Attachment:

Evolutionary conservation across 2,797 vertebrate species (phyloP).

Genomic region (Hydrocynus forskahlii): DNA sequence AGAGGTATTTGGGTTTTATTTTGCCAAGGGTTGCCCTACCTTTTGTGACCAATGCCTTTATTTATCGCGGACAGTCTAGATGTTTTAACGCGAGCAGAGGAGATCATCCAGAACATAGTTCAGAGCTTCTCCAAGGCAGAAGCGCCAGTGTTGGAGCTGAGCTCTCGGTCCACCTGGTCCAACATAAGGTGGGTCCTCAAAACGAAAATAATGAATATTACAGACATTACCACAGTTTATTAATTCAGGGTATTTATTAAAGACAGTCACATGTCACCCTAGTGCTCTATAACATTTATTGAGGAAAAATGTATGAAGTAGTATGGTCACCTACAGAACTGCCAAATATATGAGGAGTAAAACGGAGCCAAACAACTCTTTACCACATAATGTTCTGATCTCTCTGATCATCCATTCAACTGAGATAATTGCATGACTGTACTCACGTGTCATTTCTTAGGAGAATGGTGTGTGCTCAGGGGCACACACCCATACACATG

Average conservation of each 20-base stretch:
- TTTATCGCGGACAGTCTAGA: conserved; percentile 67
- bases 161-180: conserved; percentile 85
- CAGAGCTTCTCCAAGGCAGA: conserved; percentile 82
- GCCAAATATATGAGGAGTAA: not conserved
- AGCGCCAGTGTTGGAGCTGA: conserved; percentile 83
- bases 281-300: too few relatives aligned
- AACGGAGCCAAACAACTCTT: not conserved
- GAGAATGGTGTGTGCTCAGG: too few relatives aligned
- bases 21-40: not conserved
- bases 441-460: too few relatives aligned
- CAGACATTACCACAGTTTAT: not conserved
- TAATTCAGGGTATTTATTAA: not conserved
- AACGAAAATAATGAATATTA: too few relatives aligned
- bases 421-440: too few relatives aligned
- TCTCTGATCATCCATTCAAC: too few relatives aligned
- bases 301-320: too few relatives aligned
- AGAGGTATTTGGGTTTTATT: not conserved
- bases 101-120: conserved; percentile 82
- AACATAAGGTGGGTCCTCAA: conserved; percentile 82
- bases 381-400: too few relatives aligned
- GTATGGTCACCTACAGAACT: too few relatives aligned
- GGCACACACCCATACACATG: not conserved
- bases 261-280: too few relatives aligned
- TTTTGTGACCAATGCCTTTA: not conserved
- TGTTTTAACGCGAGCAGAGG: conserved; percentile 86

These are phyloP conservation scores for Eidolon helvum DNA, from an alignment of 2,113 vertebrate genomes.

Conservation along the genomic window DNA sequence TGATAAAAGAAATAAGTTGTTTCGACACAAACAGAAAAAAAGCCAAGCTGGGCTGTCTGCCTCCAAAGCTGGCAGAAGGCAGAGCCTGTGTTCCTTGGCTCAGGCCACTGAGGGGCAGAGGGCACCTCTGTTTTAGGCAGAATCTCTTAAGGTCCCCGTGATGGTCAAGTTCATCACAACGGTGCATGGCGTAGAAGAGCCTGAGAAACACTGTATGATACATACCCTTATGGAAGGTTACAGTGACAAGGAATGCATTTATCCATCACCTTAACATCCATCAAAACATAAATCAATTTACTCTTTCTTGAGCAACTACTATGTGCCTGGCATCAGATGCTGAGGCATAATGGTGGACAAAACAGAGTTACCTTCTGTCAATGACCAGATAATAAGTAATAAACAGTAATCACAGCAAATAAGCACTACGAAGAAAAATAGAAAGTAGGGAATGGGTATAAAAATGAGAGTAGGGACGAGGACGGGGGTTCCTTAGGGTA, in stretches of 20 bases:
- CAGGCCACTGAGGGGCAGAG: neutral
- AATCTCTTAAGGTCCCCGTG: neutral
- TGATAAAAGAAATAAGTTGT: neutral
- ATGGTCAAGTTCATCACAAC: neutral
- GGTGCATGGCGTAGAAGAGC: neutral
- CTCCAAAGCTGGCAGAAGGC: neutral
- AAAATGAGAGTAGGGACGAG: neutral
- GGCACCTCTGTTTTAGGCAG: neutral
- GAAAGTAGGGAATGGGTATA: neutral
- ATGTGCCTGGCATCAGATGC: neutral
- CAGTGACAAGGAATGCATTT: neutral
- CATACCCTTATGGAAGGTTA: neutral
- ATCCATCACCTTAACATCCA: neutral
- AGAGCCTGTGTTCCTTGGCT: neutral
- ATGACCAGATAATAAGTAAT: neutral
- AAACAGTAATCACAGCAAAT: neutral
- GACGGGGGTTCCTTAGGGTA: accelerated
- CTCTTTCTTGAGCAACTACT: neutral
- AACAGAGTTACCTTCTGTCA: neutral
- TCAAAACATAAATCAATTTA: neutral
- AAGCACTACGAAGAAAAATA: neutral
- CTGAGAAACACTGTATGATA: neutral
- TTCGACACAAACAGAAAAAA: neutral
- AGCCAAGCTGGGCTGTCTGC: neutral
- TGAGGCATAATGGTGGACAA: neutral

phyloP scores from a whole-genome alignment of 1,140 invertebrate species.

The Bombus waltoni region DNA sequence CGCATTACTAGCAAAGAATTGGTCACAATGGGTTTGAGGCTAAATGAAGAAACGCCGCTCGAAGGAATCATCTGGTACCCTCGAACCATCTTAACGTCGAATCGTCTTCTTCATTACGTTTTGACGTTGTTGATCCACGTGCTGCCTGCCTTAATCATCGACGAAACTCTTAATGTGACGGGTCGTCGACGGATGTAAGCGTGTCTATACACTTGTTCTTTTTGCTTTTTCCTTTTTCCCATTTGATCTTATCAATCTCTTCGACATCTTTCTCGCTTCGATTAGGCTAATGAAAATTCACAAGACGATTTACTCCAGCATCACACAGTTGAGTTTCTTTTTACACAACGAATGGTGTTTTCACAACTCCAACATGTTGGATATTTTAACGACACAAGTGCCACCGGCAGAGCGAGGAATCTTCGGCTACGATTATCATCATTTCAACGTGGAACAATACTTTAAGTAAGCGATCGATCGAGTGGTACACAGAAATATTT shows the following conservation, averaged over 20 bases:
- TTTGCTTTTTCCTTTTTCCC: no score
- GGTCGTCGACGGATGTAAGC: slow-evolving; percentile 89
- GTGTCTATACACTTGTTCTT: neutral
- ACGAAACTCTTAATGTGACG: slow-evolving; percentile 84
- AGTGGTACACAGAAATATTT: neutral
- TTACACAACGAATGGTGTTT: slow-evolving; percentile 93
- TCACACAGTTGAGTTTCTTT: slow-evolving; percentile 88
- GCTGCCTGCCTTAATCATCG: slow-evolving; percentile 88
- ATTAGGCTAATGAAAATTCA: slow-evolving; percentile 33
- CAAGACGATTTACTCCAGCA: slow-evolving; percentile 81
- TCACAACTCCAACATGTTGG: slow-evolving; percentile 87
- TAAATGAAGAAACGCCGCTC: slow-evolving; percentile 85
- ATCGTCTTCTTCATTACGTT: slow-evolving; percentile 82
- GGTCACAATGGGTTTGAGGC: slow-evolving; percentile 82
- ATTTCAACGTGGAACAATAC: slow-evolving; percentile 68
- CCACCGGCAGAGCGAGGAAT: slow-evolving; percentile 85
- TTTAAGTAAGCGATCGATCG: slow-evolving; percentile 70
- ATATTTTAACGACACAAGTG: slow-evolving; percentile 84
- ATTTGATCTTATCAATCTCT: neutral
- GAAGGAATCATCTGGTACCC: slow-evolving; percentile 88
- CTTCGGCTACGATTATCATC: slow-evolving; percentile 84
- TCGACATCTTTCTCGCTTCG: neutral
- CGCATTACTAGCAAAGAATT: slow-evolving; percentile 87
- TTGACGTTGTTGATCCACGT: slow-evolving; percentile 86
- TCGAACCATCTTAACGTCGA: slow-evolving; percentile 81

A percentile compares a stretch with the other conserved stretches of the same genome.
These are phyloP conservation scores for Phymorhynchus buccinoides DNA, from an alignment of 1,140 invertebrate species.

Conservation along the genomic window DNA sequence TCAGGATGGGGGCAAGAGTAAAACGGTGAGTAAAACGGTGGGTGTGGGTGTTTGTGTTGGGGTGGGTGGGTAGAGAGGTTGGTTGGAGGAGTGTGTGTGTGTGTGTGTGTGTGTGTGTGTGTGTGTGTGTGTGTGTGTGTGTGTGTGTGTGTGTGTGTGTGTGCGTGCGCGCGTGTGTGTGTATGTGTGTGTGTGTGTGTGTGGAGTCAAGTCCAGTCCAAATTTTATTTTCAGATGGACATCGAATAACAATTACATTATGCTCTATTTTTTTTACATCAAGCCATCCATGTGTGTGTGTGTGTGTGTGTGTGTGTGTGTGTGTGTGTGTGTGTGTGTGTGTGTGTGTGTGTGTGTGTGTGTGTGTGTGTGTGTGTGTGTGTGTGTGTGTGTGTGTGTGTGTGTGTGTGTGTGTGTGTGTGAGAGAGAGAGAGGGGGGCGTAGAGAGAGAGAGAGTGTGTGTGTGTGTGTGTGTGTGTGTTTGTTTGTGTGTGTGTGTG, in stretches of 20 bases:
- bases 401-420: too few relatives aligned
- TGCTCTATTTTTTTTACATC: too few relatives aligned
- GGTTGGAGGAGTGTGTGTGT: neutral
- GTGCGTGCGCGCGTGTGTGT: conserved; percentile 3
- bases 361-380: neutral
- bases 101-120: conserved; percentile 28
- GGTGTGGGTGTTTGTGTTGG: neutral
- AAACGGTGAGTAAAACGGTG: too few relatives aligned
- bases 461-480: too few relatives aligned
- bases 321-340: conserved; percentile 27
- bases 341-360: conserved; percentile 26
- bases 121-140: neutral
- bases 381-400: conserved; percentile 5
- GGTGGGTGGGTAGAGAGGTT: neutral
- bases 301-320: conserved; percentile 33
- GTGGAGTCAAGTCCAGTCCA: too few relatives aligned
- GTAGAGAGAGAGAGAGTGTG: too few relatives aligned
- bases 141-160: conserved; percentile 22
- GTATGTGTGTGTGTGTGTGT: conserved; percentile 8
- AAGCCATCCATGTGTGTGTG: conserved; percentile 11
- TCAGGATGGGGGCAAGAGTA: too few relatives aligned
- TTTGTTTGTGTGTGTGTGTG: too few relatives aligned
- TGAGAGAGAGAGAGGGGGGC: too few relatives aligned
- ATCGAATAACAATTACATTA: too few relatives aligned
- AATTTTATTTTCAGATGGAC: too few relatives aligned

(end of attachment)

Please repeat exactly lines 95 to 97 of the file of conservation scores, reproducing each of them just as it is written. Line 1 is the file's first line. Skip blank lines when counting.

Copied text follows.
- bases 321-340: conserved; percentile 27
- bases 341-360: conserved; percentile 26
- bases 121-140: neutral